Stay current. When all is said and done, a ministry evaluation should contain no “surprises.” Surprises ultimately reveal that the supervisor has not sustained an ongoing dialogue about the direct report’s effectiveness. A ministry evaluation is the time to reintroduce important themes and to mutually establish the game plan for addressing them.

Look for patterns. In evaluating people, a wise supervisor will probe for patterns, not the “one-offs.” It is important to identify the actions and attitudes that are CONSISTENTLY reflected in a person’s life and ministry. Those are the ones worthy of deliberation.

Now, let me add a couple of thoughts —

* Give the praise last. If you praise first and then criticize, it sounds like you’re praising to soften the blow of what really matters, the ending criticism. It’s normally better for the minister to hear the praise after the criticism, so he knows he’s appreciated despite his imperfections.

* No one has all the gifts. If a minister is weak in an area, consider whether you can better support him by letting him focus on what he’s good at and providing a volunteer or another staff member who can fill in where he’s lacking. Obviously, some job skills are essential, but time may be better spent helping in further develop his strengths than in tending to weak areas where he simply doesn’t have the gift.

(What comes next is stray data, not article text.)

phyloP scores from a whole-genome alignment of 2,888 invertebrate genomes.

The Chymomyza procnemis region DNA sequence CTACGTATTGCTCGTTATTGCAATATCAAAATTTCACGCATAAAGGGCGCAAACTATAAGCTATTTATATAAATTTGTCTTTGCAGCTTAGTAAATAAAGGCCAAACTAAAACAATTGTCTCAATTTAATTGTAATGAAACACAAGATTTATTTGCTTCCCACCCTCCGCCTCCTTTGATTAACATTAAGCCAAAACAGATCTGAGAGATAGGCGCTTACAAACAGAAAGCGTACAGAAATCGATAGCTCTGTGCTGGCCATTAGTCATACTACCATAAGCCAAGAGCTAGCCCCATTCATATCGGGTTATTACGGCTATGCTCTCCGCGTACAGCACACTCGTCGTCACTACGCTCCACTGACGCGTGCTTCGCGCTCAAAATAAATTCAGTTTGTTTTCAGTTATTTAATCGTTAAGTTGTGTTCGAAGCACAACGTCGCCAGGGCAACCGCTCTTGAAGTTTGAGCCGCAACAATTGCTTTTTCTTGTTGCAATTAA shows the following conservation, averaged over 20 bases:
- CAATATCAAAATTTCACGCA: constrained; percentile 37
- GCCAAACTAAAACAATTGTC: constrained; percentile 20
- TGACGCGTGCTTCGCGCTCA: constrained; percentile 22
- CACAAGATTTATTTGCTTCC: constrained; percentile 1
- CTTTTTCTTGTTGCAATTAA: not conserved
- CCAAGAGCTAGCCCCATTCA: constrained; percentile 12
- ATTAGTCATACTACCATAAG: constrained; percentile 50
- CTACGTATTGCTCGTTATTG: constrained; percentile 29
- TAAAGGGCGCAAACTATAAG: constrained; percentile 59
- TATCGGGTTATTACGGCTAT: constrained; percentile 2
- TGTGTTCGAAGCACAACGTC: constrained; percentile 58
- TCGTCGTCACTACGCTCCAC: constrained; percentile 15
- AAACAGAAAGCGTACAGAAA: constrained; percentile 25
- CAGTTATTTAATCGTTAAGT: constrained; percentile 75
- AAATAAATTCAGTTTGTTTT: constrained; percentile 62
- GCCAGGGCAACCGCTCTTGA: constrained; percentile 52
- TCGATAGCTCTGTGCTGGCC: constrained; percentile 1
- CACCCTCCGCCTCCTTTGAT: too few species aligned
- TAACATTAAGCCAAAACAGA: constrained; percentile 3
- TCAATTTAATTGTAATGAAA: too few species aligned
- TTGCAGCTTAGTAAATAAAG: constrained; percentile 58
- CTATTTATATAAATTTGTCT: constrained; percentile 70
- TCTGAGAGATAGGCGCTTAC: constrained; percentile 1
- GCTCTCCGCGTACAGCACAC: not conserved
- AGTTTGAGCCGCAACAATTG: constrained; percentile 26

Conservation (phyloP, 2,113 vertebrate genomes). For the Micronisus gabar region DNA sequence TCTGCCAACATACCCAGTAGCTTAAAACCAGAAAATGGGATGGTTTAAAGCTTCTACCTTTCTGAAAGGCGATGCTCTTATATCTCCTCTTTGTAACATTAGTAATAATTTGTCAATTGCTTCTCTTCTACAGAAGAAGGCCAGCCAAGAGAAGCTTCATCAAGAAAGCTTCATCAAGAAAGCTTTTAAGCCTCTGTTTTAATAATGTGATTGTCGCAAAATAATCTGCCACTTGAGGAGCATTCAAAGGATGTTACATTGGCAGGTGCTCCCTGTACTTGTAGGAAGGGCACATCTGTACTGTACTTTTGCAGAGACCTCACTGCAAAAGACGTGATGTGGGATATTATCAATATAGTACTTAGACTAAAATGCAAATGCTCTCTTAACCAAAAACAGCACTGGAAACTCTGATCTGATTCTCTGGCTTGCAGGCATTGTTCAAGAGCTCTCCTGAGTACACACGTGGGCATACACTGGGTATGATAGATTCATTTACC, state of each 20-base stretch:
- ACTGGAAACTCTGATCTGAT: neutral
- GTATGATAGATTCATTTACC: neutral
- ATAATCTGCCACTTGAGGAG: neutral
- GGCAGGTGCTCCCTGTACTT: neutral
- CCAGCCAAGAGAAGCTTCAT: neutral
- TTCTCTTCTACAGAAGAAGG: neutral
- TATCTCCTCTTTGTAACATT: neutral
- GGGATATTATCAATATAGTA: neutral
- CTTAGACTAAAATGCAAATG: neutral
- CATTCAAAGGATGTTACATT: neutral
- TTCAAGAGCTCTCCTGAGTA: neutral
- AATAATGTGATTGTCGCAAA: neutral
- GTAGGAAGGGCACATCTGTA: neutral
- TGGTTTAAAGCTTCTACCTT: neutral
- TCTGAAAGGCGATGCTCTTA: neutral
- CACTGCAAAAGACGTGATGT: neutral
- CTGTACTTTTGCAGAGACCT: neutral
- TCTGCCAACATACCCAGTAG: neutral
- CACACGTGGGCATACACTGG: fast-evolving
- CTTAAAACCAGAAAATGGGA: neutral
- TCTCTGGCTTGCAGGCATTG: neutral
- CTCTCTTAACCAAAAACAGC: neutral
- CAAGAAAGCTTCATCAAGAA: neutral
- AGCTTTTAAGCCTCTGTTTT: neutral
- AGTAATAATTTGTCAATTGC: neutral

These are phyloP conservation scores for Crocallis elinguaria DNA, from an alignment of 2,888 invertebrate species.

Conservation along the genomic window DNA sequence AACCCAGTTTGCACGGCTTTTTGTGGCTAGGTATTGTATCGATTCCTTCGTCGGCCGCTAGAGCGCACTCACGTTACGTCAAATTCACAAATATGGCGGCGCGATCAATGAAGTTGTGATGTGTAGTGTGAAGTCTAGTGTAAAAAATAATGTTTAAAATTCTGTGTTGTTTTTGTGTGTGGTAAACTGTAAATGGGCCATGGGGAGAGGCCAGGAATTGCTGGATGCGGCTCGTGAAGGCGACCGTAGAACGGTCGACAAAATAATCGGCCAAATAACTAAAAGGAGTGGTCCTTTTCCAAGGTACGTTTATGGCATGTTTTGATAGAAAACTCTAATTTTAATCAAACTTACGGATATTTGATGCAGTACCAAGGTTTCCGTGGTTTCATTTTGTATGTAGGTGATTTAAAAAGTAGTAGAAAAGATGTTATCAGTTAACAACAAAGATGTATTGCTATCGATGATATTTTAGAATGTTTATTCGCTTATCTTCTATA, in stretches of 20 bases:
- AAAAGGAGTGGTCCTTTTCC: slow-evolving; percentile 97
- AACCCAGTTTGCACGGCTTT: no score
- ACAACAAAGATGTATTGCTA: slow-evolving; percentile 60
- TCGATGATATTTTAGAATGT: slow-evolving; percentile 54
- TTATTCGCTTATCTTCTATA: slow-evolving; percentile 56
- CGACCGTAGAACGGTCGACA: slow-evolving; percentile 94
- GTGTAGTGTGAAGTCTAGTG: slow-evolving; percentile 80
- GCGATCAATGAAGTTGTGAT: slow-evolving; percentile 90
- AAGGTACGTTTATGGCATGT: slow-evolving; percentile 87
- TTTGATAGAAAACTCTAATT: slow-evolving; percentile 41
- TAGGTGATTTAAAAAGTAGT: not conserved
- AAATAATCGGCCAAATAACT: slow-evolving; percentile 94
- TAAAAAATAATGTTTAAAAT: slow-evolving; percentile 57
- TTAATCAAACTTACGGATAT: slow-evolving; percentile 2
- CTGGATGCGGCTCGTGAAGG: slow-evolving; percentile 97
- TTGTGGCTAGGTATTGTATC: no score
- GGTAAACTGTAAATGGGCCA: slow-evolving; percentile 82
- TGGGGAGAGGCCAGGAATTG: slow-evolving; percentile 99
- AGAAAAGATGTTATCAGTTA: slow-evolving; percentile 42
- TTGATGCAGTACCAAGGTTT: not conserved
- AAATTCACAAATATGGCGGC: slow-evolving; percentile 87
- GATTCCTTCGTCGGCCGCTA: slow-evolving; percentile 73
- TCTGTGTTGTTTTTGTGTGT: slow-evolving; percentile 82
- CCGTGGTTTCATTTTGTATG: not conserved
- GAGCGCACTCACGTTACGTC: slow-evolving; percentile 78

Thus, if a minister is great with people and relationships but terrible with the budget, and if repeated efforts to train him in budgeting have failed, rather than firing him, perhaps you move the financial side of the ministry to a volunteer gifted in handling money. Who knows? You may save a minister from firing and avoid replacing him with a man who can do books but doesn’t get along with people.

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One Response

  1. I don’t disagree with anything in your post but I do have a question. Who reviews elders? Don’t they need a check up too?

    Royce